This book investigates twentieth- and twenty-first-century Caribbean literatures in translation. Covering three of the largest linguistic areas of the region – the so-called English-, French- and Spanish-speaking Caribbean – the volume offers a comparative study of the region’s literary output across a variety of genres: poems, novels, short stories and essays. Caribbean texts and their translations are analysed through the prism of the threshold, which serves a dual purpose. On a textual level, thresholds correspond to paratextual elements (e.g. prefaces, afterwords, foot/endnotes, glossaries, blurbs) that are used by various cultural agents to frame Caribbean literatures for global, regional and local audiences. On a broader level, thresholds, which both open into but also signal a limit or break, allow the author to examine and remap routes of (non)circulation for Caribbean literatures within regional, national and transnational frameworks. Analysing liminality alongside Glissantian notions that interrogate authorship, transparency, originality and hospitality in translation, the book tests the applicability of relational thinking to the imperatives of translation and literary circulation. Ultimately, the author asks whether traditional core–periphery models of global literary traffic can be challenged, inviting the reader to envisage alternative pathways of cultural exchange from Southern, archipelagic locations.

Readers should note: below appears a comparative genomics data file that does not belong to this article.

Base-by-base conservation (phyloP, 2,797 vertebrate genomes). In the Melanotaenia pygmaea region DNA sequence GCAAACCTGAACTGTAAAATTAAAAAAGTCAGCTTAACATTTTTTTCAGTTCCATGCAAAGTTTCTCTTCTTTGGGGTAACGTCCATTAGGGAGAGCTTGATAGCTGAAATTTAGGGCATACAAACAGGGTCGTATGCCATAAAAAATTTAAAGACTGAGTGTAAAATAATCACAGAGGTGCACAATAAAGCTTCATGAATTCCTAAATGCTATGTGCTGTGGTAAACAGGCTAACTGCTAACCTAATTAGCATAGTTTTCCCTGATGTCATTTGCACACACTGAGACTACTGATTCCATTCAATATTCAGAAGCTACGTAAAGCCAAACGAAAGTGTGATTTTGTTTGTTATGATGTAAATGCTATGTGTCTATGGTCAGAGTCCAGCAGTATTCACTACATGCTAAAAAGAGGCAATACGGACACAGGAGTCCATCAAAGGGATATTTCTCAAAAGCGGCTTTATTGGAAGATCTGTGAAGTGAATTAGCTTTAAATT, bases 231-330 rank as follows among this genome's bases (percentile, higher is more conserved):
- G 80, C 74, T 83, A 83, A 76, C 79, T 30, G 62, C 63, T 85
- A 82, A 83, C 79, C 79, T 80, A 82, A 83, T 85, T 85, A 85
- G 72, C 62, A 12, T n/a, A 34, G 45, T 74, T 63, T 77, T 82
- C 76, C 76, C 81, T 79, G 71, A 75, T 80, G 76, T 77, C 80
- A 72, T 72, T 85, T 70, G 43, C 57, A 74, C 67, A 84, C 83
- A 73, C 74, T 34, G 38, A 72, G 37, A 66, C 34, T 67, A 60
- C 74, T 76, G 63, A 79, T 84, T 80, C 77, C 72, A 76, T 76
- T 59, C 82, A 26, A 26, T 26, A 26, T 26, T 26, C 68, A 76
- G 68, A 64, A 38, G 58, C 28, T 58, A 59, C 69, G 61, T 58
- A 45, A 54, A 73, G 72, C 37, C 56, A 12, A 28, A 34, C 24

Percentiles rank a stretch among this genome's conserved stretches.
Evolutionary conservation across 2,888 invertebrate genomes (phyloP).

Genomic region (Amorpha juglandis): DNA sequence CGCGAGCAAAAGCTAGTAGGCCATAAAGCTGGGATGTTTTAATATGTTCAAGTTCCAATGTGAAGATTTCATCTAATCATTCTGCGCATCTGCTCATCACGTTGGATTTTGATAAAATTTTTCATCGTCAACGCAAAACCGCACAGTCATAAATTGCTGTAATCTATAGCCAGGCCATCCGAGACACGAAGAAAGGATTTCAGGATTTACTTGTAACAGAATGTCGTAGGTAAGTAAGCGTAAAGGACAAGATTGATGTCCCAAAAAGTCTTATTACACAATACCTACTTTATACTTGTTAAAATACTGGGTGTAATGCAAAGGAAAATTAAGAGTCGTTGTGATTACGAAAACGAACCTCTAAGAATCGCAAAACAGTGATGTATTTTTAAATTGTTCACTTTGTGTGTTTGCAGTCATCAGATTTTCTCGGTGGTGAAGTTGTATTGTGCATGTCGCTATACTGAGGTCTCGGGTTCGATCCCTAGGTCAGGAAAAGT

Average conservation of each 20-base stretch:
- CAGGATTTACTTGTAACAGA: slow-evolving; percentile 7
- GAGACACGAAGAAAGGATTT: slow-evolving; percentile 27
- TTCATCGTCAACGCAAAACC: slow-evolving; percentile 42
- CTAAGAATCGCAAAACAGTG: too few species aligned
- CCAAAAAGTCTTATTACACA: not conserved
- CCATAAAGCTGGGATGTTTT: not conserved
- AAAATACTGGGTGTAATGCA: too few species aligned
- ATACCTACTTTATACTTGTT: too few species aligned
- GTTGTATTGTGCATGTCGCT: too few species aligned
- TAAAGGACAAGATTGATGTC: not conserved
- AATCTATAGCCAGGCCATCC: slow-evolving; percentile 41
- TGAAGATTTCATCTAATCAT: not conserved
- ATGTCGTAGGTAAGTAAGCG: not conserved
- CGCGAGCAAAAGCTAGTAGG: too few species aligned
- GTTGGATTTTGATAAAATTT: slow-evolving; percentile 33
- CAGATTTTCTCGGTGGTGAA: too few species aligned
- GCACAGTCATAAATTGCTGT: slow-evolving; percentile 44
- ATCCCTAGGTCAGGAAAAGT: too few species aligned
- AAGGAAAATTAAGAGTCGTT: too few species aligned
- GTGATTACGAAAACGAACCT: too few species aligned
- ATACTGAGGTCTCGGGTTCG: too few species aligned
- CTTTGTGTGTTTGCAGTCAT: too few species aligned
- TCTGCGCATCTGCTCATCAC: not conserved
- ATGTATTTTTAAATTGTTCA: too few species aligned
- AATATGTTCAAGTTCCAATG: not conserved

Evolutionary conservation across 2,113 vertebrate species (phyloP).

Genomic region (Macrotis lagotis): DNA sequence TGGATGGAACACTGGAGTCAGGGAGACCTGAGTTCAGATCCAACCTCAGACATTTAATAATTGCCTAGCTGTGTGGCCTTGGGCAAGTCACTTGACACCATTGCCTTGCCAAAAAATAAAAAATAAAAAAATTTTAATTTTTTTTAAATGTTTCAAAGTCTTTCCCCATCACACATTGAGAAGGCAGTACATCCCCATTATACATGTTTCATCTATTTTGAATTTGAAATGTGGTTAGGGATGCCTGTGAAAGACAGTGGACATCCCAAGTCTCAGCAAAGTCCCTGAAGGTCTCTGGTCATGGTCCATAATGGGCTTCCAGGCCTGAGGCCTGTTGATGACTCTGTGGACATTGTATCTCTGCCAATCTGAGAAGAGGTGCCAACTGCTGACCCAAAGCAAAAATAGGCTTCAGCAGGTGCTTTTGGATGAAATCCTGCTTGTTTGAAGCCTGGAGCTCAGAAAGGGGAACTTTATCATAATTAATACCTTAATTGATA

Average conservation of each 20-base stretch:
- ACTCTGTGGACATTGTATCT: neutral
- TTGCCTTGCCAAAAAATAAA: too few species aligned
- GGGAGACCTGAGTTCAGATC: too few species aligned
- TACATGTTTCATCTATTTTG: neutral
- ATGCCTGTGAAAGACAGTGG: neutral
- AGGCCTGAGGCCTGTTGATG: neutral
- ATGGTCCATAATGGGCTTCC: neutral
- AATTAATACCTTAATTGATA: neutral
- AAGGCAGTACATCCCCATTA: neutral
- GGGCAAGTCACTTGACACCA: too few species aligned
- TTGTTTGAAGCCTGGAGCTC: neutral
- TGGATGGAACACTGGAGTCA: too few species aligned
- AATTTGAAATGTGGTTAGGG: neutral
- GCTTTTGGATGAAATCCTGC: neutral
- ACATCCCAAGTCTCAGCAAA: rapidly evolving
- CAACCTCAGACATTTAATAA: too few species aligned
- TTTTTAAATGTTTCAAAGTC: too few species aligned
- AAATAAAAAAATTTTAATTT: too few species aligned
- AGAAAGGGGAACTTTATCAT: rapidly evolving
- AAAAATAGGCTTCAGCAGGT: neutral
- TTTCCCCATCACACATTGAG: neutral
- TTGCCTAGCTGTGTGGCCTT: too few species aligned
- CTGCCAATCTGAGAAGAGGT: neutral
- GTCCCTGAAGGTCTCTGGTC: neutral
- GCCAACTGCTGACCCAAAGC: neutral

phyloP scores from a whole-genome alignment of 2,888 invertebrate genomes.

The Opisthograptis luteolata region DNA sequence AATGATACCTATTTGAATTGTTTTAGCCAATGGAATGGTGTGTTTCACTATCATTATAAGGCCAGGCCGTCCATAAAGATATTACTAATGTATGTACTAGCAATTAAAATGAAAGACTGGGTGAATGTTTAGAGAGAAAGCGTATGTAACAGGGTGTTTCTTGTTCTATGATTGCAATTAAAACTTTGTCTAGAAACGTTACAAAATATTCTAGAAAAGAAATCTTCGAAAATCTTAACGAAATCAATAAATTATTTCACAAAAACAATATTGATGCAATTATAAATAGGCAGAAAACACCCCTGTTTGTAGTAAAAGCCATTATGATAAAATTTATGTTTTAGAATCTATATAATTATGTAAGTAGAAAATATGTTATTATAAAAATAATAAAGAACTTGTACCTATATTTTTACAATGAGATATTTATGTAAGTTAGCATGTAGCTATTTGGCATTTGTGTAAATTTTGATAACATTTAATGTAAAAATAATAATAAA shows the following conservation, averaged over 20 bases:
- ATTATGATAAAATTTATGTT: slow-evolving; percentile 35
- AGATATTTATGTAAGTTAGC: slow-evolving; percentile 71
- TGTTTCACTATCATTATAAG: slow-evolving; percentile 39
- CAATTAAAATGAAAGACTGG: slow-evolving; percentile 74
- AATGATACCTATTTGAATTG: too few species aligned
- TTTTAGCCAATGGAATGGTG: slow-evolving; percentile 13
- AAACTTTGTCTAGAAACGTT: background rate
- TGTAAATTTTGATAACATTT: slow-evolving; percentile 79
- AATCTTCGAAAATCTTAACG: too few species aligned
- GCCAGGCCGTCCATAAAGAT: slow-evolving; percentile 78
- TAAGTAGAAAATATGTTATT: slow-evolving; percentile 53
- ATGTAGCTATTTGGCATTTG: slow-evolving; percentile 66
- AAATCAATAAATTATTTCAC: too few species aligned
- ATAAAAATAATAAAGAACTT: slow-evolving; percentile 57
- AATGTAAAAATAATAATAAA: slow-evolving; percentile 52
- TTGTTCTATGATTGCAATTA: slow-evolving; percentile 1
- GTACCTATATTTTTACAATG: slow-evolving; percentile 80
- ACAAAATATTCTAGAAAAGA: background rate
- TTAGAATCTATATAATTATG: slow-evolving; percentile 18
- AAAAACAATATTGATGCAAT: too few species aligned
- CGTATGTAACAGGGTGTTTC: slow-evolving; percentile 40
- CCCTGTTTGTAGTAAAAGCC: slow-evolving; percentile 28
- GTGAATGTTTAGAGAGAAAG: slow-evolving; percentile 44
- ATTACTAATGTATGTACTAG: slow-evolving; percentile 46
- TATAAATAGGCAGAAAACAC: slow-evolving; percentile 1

This book was the winner of the 2018 Peter Lang Young Scholars Competition in Comparative Literature.